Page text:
MANILA, Philippines – To encourage more victims to file cases against erring cops, the National Police Commission (Napolcom) is eyeing key changes in the way cases are handled.
The Napolcom, an office under the Department of the Interior and Local Government (DILG), is proposing a clearer delineation between the Internal Affairs Service (IAS) and Napolcom when it comes to investigating and hearing cases, said Napolcom Vice Chairman and Executive Officer Eduardo Escueta. (Q and A: Getting rid of the PNP’s scalawags)
Under the proposed changes in the system, the IAS will only handle “internal discipline” charges – failure to follow one’s tour of duty, not following the chain of command, improper Philippine National Police (PNP) attire, or missing firearms.
But when a victim is involved – as in the case of "hulidap" or extortion cases in the guise of legitimate arrests, for instance – that’s when the Napolcom steps in.
Escueta explained, “Para hindi magkaroon ng duda ang victim na baka isaayos lang sa loob (So the victim doesn’t have to worry about case-fixing)."
The IAS is under the PNP chain of command, making some would-be complainants wary of filing cases there. “'Yun ang nagiging dahilan kaya marami sa mga victims, ayaw nila sa IAS (That’s why many victims don’t want IAS to handle the case),” said Escueta.
But it’s still a plan, Escueta said. The PNP also wants to prove it can discipline its own people without fear or favor.
Bad cop out, good cops in
The way things are now, victims of rogue policemen have 3 options to get a cop sanctioned or dismissed: they can go to the Napolcom, which oversees the PNP; they can file a case before the PNP’s IAS; or they can file a case before the Ombudsman.
Victims can file cases before any of the 3 bodies, but the Napolcom and IAS are authorized to conduct an investigation even if there is no complaint. Any of these routes, however, isn’t always easy as cases typically drag on for years.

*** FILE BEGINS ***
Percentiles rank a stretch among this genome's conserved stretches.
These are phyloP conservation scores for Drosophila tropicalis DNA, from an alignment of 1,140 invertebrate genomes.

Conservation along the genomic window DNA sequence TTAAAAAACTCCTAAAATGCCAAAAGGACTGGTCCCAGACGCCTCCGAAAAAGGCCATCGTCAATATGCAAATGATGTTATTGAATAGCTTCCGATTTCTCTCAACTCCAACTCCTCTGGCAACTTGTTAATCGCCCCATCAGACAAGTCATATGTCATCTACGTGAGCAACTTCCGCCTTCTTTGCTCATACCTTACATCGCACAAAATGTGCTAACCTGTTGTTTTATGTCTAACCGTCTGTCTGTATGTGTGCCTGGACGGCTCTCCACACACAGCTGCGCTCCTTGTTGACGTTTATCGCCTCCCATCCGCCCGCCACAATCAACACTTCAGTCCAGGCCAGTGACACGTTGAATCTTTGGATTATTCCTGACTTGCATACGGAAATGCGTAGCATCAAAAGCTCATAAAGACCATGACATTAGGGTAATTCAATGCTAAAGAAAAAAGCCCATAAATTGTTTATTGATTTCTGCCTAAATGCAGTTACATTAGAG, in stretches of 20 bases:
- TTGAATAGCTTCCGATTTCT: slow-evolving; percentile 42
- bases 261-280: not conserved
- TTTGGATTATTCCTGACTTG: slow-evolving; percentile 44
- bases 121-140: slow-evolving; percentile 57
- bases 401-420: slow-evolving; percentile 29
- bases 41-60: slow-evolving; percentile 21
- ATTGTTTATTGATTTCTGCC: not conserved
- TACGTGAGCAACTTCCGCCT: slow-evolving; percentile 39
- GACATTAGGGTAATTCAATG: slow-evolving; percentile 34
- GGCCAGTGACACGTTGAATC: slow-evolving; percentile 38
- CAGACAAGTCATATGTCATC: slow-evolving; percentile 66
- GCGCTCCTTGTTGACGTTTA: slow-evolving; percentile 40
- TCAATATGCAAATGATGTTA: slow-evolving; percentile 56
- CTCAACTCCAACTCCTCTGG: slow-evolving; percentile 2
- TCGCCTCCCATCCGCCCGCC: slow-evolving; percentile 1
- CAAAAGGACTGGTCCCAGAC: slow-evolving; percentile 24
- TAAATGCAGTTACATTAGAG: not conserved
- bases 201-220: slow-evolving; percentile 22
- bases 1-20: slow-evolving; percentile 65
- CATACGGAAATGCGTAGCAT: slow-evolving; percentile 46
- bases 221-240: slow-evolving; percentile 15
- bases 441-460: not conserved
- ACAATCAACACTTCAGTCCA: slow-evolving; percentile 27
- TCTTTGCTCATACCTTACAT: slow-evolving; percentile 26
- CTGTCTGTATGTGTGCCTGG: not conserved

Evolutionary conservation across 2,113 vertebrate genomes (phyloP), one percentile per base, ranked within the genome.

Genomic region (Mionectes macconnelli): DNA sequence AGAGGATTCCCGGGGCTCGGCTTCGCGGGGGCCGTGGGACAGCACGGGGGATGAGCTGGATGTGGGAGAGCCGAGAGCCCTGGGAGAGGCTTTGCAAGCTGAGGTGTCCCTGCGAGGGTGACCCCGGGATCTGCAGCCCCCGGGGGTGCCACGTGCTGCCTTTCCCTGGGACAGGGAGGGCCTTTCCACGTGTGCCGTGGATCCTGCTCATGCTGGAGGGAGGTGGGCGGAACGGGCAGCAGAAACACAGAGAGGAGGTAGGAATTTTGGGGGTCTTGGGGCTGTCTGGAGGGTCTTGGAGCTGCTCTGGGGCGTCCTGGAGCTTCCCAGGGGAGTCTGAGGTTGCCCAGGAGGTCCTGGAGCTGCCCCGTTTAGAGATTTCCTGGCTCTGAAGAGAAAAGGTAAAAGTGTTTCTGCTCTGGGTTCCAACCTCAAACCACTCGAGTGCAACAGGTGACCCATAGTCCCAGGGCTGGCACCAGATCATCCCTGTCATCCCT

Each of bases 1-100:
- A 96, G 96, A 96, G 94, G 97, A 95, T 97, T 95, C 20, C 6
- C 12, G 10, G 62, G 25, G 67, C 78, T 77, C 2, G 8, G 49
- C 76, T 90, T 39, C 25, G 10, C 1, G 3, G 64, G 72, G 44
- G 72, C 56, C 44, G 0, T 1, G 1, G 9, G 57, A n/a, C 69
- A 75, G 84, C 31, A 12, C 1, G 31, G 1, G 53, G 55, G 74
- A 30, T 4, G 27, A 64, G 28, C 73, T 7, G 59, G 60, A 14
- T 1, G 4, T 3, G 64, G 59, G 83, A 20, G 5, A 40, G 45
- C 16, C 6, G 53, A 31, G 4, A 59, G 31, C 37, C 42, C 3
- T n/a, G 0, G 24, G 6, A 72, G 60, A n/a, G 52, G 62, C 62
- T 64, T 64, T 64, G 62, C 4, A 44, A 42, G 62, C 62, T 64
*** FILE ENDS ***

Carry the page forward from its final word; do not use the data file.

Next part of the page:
Escueta admitted that the pace of cases against erring cops is “a big issue.” He said the cause of delays are similar to any other judicial or quasi-judicial process – postponement of hearings, lengthy trials, and scheduling problems.
“The reason behind the long process is that we don’t want to violate due process,” Escueta explained in an interview. The swift resolution of cases is key to keeping bad cops out of the police force, and keeping the wrongfully accused in the undermanned PNP. (READ: Can the PNP still be trusted? 'Remember Zamboanga')
A case can only be handled by either the IAS or the Napolcom, but never the two at the same time to prevent “forum shopping,” said Escueta. In a press briefing on Wednesday, September 10, PNP chief Director General Alan Purisima noted that cases filed before both the IAS and Napolcom could lead to case dismissals.
Cheating the system
Chinks in the Napolcom and PNP’s relief and dismissal systems became apparent after a September 1 EDSA robbery and kidnapping case that was photographed and went viral on Twitter.
Two of the 9 cops that are suspects in the incident were revealed to have pending cases before the Napolcom for the same scheme.
Senior Police Officer 1 Rameil Hachero and Police Officer 2 Jonathan Rodriguez from the La Loma police station in Quezon City were charged in 2011 for alleged abduction, extortion, and illegal detention. They were supposedly relieved from their post in La Loma, never to return to the station while the case was still pending.
But sometime between 2011 and 2014, the two found themselves back in the familiar walls of the station.
Only 3 of the 9 cops tagged in the incident are under police custody. (Roxas to EDSA 'kidnap' suspects: Surrender for your own good)
Purisima admitted Wednesday some police were “taking advantage” of the PNP’s systems. Some relieved cops, for instance, simply wait until a chief of police retires before returning to their police stations.
Interior Secretary Manuel "Mar" Roxas II said they would be conducting an audit of all cases against PNP members.
The audit is hoped to prevent another case of relieved cops returning to old assignments and reverting to their old, corrupt ways. – Rappler.com